243. John Peterson Coen's Instructions left in the Indies with Peter de Carpentier, Governor General, and the Council of the Indies. It is well known that those of Portugal and Spain have in former times drawn great riches out of the trade of the East Indies, as have likewise certain particular Companies, both Dutch and English; yet afterwards the General Netherlands Company have in 18 years "reparted" no more than two capitals, with the charge of above 50 tons of gold taken up at interest, without augmenting their capital in the Indies. The best course to give furtherance to the Netherlandish Company, and hinderance to their enemies. First, to strengthen the Company in the Indies with people and their capital with a good sum of money. A very great number of people is necessary for the inhabiting of Batavia, the Moluccas, Amboyna, Banda, and other places, as well for the prosecution of offensive war with more power than heretofore, as to defend the estate of the Company. More money is requisite, to send great returns into the Netherlands and overcome the great charge of shipping. How to send greater returns than heretofore without any great new supplies from the Netherlands; to set rules for managing all expences; levy tolls, impositions, and tenths; to people the Company's lands with a great number of slaves; and to carry on a great trade of China wares in Japan. The great charges waste the profits and amount to more than 12 tons of gold or 500,000 ryals of eight yearly; how spent. For reformation of this ill-management, all "our people" have contributed "a reasonable good penny and ransom"; the order to maintain the same in the Moluccas, Amboyna, and Banda must be executed in all things. It is a shame so much should he spent upon diet for the Governor's table and the factories in Banda, Amboyna, and the Moluccas, and it is more than time that every man be constrained to set plantation and tillage on foot. For wages; discharge officers who have served their time and can, best be spared, they may have wives given them of the natives if not already married, and be paid with clothes as much as may be. Expenses of shipping to be well examined, and all things to be provided at Batavia, or where we have sovereign jurisdiction, that so the Company and none else have the benefit of the expense. The fortifications in Batavia, the Moluccas, Amboyna, Banda, Pulicat, and Solor in so good case, that hereafter not a ryal need be spent therein; and their reparation and maintenance "may be done" by the Company's subjects, slaves, and prisoners; this will save 200,000 ryals yearly. More cost of buildings to be bestowed at Batavia. Presents heretofore amounted to about 50,000 ryals the year: there ought to be no more given, but upon assurance of greater benefit to be made thereby. As to levying tolls; make a levy upon the natives at Batavia, &c., and upon the cattle slaughtered, for what is consumed in that kind may maintain a garrison of 600 men. Tolls must be established in Amboyna, and Banda, not less than 10 per cent, on imports and exports wherein heretofore Governors Speult and Soncke have been too scrupulous. Thus a surplusage may be gained, needful for buying in ordinary returns, so that no more monies need be sent. The peopling and gathering of slaves of extraordinary great consequence. Batavia, Amboyna, and Banda already so peopled. By the addition of a further reasonable number of people and competent tolls, sufficient means will be found to bear all the charges of the ships, forts, and garrisons; and the presumption of the Ternatans those of Lohoe (Lugho) and their accomplices will be better tamed in this manner than by force of arms. To send ships with the next southeast wind to Silan and other places along the Coromandel coast to buy up as many he and she slaves, especially young people, as can be. got. No people in the world do us (the Dutch) better service than the Chinese. Send also a ship or two to Madagascar and the coast of Africa for slaves. "There can be at first no better service done to the Company than in gathering a multitude of people from all parts to people our country withall. Hereby service and honour will be done to Almighty God, the Company shall grow the mightier in the Indies, the forts and garrisons shall be maintained without the Company's charge, and the profit of the inland trade shall then be employed in buying in of returns to be sent to our native country," It is of more consequence than buying cloth and other goods. For the buying of slaves there hath been order given ever since 1614, but nothing done therein but what Governor Van Uffle began in 1622. Pursue it constantly above all other wares in all parts of the Indies where slaves are cheapest and buy as many as the Company's ships can conveniently stow. Let the buying in of a multitude of young slaves go forward before any other work. Needful to employ divers fleets herein. This buying of slaves to proceed to many thousands, yea to an infinite number. In Batavia there cannot be too many. Rules must be established over them, and they employed in planting, breeding cattle, fishing, and all kinds of services. Profits and advantages. Wages of the Mardikers and slaves and their maintenance. How to get the China trade to Pehoe, and to have 800,000 or 1,000,000 ryals capital more than at present. By trade from Pehoe to Japan we should advance above 20 tons of gold yearly. It must be constantly prosecuted "were it for ten, yea 100 years together." The Company's servants and goods are already removed from Battani (?Patani), Sangora, Siam, Acheen, Succadana, Gressic, and Japara, and the like is to be done from Maccho to Jambi. Concerning the trade between Surat and Batavia. Directions for purchasing slaves on the coast of Coromandel. The staple of trade must be established in the Castle of Amboyna and Fort Nassau in Banda. Recommends him in the highest degree to handle the matter so that, "as we have long time projected," all the cloves, nutmegs, mace, pepper, &c. may be gotten without laying out one ryal of money. It is a great error that there should be so great a sum of money bestowed in pepper at Jambi and Patani, whereunto they were forced by the English, who now have no money there. The trade on the coast of Sumatra, &c. Needful to send an ambassage with a good present to the Materan, to the Emperor of Japan, and to Ceucheu for the furtherance of the China trade. Concerning Bantam, they must have patience and hold the town besieged until a composition happen. An agreement must be made with the English to buy up the pepper; "and in regard our masters have been at excessive charges above the English, and better provided of money and goods, it will be needful to stand hard upon it to obtain prerogative above the English and all others by some advantage in the buying in of pepper and other China wares." It is in no sort fit to deal with Bantam by the mediation of the English (as the Pengran would have it) unless with some notable advantage. How the Dutch stand in the Materan's way in Batavia; and the good which may come from thence. How the Dutch Company's capital might be augmented in the Indies; whereby might be spared 30 tons of gold, which the "yearly equipages" amount to, according to the letter of the 17 Committees, dated from the Hague, 24th April 1622. Not needful either now or next year to send one ryal into the Moluccas, Banda, and Amboyna; the tolls and impositions will be enough for buying nutmegs and mace. Cloves must be altogether bought with clothes, rice, and other merchandize. Directions for carrying on the "inland trade;" and on the Coromandel coast, Battania (Patani ?), Surat, Moccha, the Moluccas, and Peho. The China trade will take up the greatest part of their money. In one voyage to Japan above 75 per cent. may be gained; sufficient to buy up all the returns needful for Europe. Trade with the Materan's country. Recom mends orchards and gardens being planted on the "void ground" of the city of Batavia; for the better furthering of this planting and breeding of all necessaries at Banda and Amboyna, and to put life into the people to provide beef and bacon, it will be good that from henceforth no provisions except wine be sent thither. Upon complaints out of the Indies the mayors are very much troubled with the English and French, and think the Danes wiil in like sort complain. Hereupon the Committee of 17, in their said letter of the 14th April 1622, written in a sharp humour, recommend in earnest manner that they should, as far as is possible, "avoid all occasion of question, giving way somewhat in small matters, but holding fast in matter of importance, taking heed of attempting anything by way of fact if it may be." "Hereupon we say that the least giving way will breed us the most rest and quiet, for by how much the more way is given unto Malapert proud and presumptuous persons the more they think themselves worthy of, and the more they desire." * * * "The English and French seek nothing but actions and quarrels against us by right and wrong: it being so, who can help them ? Do justice and maintain carefully the sovereignty and highest jurisdiction in Batavia, the Moluccas, Banda, Amboyna, Pulicat, Selor (Solor), and other places appertaining to the States, without sharing or suffering the English or any other to encroach thereupon. Trust them not any more than open enemies, and give no way to the shortening of the sovereignty and common good, nor of the respect, reputation, and countenance of the same, not weighing too scrupulously what may fall out." A third part of the trade in the Muluccas, Amboyna, and Banda is granted to the English, and nothing more, they paying a third of the tolls requisite for the maintenance of all the forts, garrisons, &c. More than this they cannot pretend, or let them have so much less of the trade as the toll comes to, to avoid disputes and for other reasons; but it would be best, if agreement could be made, that they should receive a third part of all the clothes, nutmegs, and maces in Batavia at a price certain. If an opportunity happen you may do well to make the overture. To have a great quantity of rice by way of a constant store. News arrived since writing the above that our people are forbidden trade into China, and have entered into open war with the Chinese. As trade cannot be gotten by friendly means, it is requisite by this present monsoon to send another fleet to visit the coast of China and take prisoners as many men, women, and children as possible. Ships fit for this purpose. An express ambassage should be sent to China, with a letter to Tourschirt Chien, Governor of Hoochien; but if no good answer be thereupon given, let the trade of the Chinese be hindered in all parts of the Indies, except at Batavia. They must hinder them of Macao in all places, as well as the Chinese. If the war proceed against China special charge must be given to bring together as great a strength as is possible, and extraordinary diligence and an especial foresight must be used to take a very great number of Chinese (especially women and children) for the peopling of Batavia, Amboyna, and Banda; herein will be a great service done for the Company, and by this means will be found all the charge of the war. The ransom of the Chinese to be set at 60 ryals a piece; "but by no means you must not suffer any women to return to China, or any other part out the Company's jurisdiction, but with them to people the same." Not yet convenient to seek any other place of residence on the coast of China but that already begun in Peiho. If the occasion will permit let there be two pinnaces sent next October to the south coast behind Java to discover the same. Internal management of the settlements and trade in the Moluccas, Banda, and Amboyna. "Consider earnestly hereof, and make it so that the returns for our native country be made out of the gains of the inland trade and the ordinary revenues, bisides all charges," thus shall the Company be better served than heretofore. [Twenty-two pages and a quarter. O.C., Vol. IX., No. 1093+2].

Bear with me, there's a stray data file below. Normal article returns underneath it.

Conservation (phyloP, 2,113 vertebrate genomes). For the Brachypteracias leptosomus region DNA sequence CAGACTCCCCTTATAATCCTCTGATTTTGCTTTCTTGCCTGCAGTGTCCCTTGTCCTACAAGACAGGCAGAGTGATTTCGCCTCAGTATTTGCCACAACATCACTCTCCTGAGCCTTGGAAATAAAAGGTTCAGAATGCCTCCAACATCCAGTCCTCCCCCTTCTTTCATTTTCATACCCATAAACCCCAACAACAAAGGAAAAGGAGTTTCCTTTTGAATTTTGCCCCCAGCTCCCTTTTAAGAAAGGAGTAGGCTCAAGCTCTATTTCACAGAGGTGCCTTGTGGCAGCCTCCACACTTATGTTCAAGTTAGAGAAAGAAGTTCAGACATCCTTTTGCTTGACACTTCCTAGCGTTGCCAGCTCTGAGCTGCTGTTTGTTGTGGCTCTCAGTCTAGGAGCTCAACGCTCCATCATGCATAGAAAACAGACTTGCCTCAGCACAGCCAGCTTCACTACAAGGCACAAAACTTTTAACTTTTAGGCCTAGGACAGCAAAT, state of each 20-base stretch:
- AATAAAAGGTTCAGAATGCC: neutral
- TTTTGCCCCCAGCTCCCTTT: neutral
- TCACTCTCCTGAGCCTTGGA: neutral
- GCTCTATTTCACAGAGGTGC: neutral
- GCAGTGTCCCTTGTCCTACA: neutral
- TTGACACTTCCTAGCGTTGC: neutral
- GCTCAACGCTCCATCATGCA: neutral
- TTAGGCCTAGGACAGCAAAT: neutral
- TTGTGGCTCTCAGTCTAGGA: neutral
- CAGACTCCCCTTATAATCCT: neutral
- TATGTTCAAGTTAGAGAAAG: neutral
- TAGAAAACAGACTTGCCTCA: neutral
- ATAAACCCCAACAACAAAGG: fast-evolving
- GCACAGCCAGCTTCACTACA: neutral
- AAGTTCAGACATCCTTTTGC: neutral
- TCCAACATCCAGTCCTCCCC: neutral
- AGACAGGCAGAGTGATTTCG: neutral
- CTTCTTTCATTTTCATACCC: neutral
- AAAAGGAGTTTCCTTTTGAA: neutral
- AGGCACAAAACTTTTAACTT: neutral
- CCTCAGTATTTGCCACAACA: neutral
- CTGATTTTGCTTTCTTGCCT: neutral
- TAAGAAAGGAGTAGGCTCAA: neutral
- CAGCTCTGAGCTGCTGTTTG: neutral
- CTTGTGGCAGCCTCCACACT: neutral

Jan. ? 244. Sec. Conway to the King.